Sikhism is one of the younger religions of South Asia, and let me stress at the outset that it exists 5 core beliefs of Sikhism, which I will describe below. Sikhism was founded by Guru Nanak (1469-1539) in the early 16th century in the Punjab area of northern India, now shared by India and Pakistan. It arose mainly as resistance to Hinduism. His principles are very different from Hindu ones. The teachings of Guru Nanak were later, in about 200 years, developed by nine successive gurus. In 1699 Sikhism, under the leadership of the tenth guru, Gobind Singh, was fully formed as an independent religion.
Sikhs, like Hindus, believe in reincarnation and karma, and here the similarities between them end. Sikhism is a strictly monotheistic religion. In addition, the Sikhs believe that God has no form and that there is neither male nor female. They believe that God is actually unknowable and that He is present in nature and in all living things, so prayer and universal love are the only ways to get closer to God. Sikhs try to observe three duties: never forget God, live honestly and ethically, and share things with others. Guru Nanak, the founder of Sikhism, rejected the Hindu caste system. The Sikh religion is based on equality between people and between men and women. In addition to worshiping God, the most crucial task of Sikhs is proper behavior in life. They emphasize positive contributions to society and selfless devotion to others, and the act of charity is, so to speak, commanded in this religion. Selflessness and transcending the ego are integral parts of Sikhism and are considered the only way to merge with God. Therefore, Sikhs perform a form of meditation called Mukti.
Holidays and Celebrations
Sikhs reject “empty” rituals and superstitions, but their religion has many holidays and traditions. The most important holidays in the Sikh calendar are Diwali (celebrated by both Sikhs and Hindus and Jains), Vaisakhi (Sikh New Year), Hola Mahala, and Gurpurbi, with which they honor the memory of the life of gurus.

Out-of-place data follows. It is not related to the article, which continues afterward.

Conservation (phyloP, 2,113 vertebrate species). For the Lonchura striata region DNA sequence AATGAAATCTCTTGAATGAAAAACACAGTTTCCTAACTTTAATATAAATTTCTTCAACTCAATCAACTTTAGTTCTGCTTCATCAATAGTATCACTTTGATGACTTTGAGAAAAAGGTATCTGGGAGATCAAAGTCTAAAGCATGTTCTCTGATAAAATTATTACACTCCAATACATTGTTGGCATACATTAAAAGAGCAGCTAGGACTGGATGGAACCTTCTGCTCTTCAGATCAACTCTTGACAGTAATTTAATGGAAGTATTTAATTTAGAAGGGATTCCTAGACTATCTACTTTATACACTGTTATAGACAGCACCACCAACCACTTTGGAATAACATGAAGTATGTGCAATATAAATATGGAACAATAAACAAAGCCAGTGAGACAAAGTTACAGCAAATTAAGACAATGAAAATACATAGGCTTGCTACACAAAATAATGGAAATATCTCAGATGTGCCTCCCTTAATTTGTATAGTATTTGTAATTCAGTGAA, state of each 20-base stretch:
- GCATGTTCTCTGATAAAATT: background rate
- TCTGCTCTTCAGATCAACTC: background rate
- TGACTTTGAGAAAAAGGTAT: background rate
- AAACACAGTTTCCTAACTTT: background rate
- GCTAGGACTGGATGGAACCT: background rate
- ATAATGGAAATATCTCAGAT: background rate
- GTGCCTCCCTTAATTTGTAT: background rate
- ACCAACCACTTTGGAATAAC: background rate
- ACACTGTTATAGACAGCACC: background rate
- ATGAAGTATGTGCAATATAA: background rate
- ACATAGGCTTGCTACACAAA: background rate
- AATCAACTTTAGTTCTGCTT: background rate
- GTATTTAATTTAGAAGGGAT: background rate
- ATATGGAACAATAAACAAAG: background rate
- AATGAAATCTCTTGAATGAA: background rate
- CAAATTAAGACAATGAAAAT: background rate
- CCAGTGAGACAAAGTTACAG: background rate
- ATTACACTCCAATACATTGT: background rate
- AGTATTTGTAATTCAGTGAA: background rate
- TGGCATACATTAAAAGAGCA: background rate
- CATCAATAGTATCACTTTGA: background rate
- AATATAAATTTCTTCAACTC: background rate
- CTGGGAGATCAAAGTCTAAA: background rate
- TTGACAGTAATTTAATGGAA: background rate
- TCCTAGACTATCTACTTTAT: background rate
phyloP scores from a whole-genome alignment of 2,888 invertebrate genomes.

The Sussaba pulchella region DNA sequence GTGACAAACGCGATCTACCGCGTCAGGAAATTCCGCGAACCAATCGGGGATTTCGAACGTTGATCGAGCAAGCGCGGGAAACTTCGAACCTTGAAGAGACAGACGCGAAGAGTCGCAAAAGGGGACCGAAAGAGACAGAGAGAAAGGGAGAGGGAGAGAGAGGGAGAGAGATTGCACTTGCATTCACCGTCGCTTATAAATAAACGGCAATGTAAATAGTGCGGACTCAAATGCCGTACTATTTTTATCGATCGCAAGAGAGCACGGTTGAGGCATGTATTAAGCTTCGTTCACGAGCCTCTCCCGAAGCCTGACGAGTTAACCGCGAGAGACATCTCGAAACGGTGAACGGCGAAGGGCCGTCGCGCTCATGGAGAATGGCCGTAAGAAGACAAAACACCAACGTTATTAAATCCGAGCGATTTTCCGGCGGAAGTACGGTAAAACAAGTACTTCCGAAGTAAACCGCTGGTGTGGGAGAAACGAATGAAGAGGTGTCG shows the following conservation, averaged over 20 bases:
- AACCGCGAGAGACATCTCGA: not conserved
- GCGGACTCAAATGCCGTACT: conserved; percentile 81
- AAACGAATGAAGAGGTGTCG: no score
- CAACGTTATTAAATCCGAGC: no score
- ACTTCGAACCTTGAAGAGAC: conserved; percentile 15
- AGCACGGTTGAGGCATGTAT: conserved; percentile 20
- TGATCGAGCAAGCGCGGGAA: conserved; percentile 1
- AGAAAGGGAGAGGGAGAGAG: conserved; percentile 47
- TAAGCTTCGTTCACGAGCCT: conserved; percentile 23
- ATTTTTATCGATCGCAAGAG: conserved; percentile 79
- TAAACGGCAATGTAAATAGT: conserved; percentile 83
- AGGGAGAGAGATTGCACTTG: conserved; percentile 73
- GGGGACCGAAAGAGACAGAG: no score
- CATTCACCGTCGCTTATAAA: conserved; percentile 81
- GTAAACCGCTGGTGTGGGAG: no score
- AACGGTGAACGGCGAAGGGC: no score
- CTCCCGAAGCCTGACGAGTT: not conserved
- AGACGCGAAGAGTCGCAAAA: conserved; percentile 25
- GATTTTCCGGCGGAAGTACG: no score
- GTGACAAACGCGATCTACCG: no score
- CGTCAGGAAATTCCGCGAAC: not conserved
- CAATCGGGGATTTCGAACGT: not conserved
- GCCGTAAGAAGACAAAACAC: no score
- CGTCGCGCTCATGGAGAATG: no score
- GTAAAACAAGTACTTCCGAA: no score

5 Core Beliefs of Sikhism
Sikh baptism is performed at an age when a person is already well aware of the world around him. Amrit Zanskar or Amrit ceremony is a crucial ritual by which one truly accepts the Sikh faith. On this occasion, Sikh men take five Ks for themselves (these are symbolic things that all begin with the letter K) and thus become recognized members of the Sikh religious community. These things are Kesh, long hair, tucked under a turban (Sikh men and women are not allowed to cut hair). Kanga, a small wooden comb that symbolizes care for the body and cleanliness; Kara, a simple steel bracelet, symbolizes God’s eternal nature; Kačera, cotton shorts symbolize immaculateness; and the Kirpan, a ritual steel sword that symbolizes the Sikh’s duty to defend the faith. The Five Ks mark the Sikh as a true member of the community of “military saints” (Khalsa Panth) conceived and introduced in 1699 by the tenth guru, Gobind Singh.
The Nanakshahi calendar, developed by the Canadian Sikh and officially introduced in 2003, is a very new component of the Sikh religion and an essential step in asserting Sikh independence from Hinduism. The calendar is sunny; the counting starts from the year of Guru Nanak’s birth. Today there are 20 million Sikhs globally, and according to the number of members, Sikhism ranks fifth in the world. The separatist movement, which advocates for an independent Sikh state in Punjab, enjoys strong support from Sikhs in Britain and North America.